Of all the new DC titles released so far, Demon Knights by Paul Cornell is perhaps the most distinct. While there is an appearance from the mysterious hooded lady on the title page – squeezed into the background of the page like Where’s Wally, surrounded by an eye-catching assortment of barbarians and beasts –the story is set in some unknown historical period four centuries after the fall of Camelot. Of course, in keeping with Seven Soldiers, it is revealed that this is only one of several Camelots, which Cornell uses to introduce almost every mystical character in DC’s back catalogue.
Our ‘team’ is assembled in a manner that takes its inspiration from The Magnificent Seven, with the small village of Little Spring becoming besieged by the advancing Horde of the Questing Queen, defended only by a motley crew. Said crew includes Jason o’ th’ Blood, host of the demon Etrigan, sorceress Xanadu, Vandal Savage and Sir Ystin the Shining Knight among others. Cornell has the group band together to defend Little Spring not out of any sense of loyalty to the villagers, but because the Horde has just trashed the local watering hole.
“Just one quiet pint, that’s all I ask.”
There is a lot of fun to be had here. Etrigan and Jason are both involved in an unusual love triangle. The manner in which our ‘seven soldiers’ is introduced is very funny, with the Amazon Exoristos receiving the best line in the issue (“I come from an island where men are castrated – and women are pleased”). Cornell’s take on Vandal Savage, following on from his use of him in Action Comics, is also very interesting, but the surprising break-out star of the book is Xanadu. Possessing a genre-savviness that almost breaks the fourth wall, it appears she will be central to what may be the book’s overarching storyline, breaking the historical loop that has produced multiple Camelots and subsequent ‘Falls’. Xanadu also enjoys dialogue peppered with British swear words, escaping under the radar of the censor in a similar manner to Colm Meaney’s occasional outbursts as Chief O’Brien in Star Trek.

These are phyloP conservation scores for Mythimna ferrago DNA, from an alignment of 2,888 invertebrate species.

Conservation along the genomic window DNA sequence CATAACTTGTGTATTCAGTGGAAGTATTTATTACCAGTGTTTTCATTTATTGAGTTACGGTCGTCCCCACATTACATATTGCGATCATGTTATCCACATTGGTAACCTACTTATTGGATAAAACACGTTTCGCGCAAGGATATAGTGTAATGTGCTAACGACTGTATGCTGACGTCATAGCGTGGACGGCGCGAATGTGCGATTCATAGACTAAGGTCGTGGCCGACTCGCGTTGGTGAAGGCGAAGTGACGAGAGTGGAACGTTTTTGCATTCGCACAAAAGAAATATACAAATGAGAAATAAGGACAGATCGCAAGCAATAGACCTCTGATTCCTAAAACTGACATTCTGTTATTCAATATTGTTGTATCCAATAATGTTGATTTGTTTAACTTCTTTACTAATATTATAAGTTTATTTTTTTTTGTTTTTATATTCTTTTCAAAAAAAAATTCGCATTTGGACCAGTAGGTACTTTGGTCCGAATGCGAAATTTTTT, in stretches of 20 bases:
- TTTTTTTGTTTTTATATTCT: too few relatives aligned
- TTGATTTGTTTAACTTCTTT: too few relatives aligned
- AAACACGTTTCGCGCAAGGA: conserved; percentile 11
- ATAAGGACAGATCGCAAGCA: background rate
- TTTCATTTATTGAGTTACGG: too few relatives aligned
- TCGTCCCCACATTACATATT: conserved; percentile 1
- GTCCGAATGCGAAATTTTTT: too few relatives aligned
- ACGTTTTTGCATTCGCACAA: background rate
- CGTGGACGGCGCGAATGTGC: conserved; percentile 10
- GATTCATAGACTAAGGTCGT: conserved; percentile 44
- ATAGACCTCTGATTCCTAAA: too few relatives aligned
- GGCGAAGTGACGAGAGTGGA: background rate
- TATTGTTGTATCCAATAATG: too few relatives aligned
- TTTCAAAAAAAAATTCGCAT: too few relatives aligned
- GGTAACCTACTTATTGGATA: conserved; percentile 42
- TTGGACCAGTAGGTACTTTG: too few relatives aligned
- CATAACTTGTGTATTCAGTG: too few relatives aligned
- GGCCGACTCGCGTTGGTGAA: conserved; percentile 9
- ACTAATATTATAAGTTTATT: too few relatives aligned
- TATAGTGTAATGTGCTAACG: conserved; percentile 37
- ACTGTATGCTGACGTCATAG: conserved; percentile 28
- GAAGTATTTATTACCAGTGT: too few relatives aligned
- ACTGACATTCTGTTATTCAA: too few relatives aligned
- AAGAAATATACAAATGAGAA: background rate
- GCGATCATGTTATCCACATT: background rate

It is also nice to see the credit to Jack Kirby on the title page. This version of Etrigan has dropped the rhyming banter – a fortunate choice, as the quality of the demon’s verse tended to vary drastically depending on the skills of the writer – and appears to have a more tiresome relationship with his host Jason, whom he views as a coward.
There are other little touches throughout this book that are quite interesting, such as Sir Ystin bearing symbols on her helmet that resemble present-day military insignia. Cornell overtly compares the story to The Magnificent Seven in an interview printed at the back of the issue, describing it as a ‘medieval Magnificent Seven’. As it happens a film by Jonathan English released in 2010 titled Iron Clad adopted that very same premise – but then while that did have Paul Giamatti as a demented King John, Cornell’s has dagger-wielding dinosaurs. Advantage Demon Knights.
It would equally be fitting to describe the book as DC’s answer to the World of Warcraft phenomenon. The ostensible ‘heroes’ can each be broken down into the roles of a gaming party – tank, mage, rogue – and the villains are called The Horde after all. Furthermore the occasional use of present-day slang makes the characters sound almost like a gang of gamers chatting away on skype while they wage virtual war on demons and barbarians.
Diógenes Neves and Oclair Albert on art succeed in capturing the grand scope of Cornell’s mythological vision, as well as the comical facial expressions arising from the banter. Not to mention the dagger-wielding dinosaurs. I am still fixated on that.
This is a great first issue and will perhaps come to be recognized as the underrated star of the new relaunch.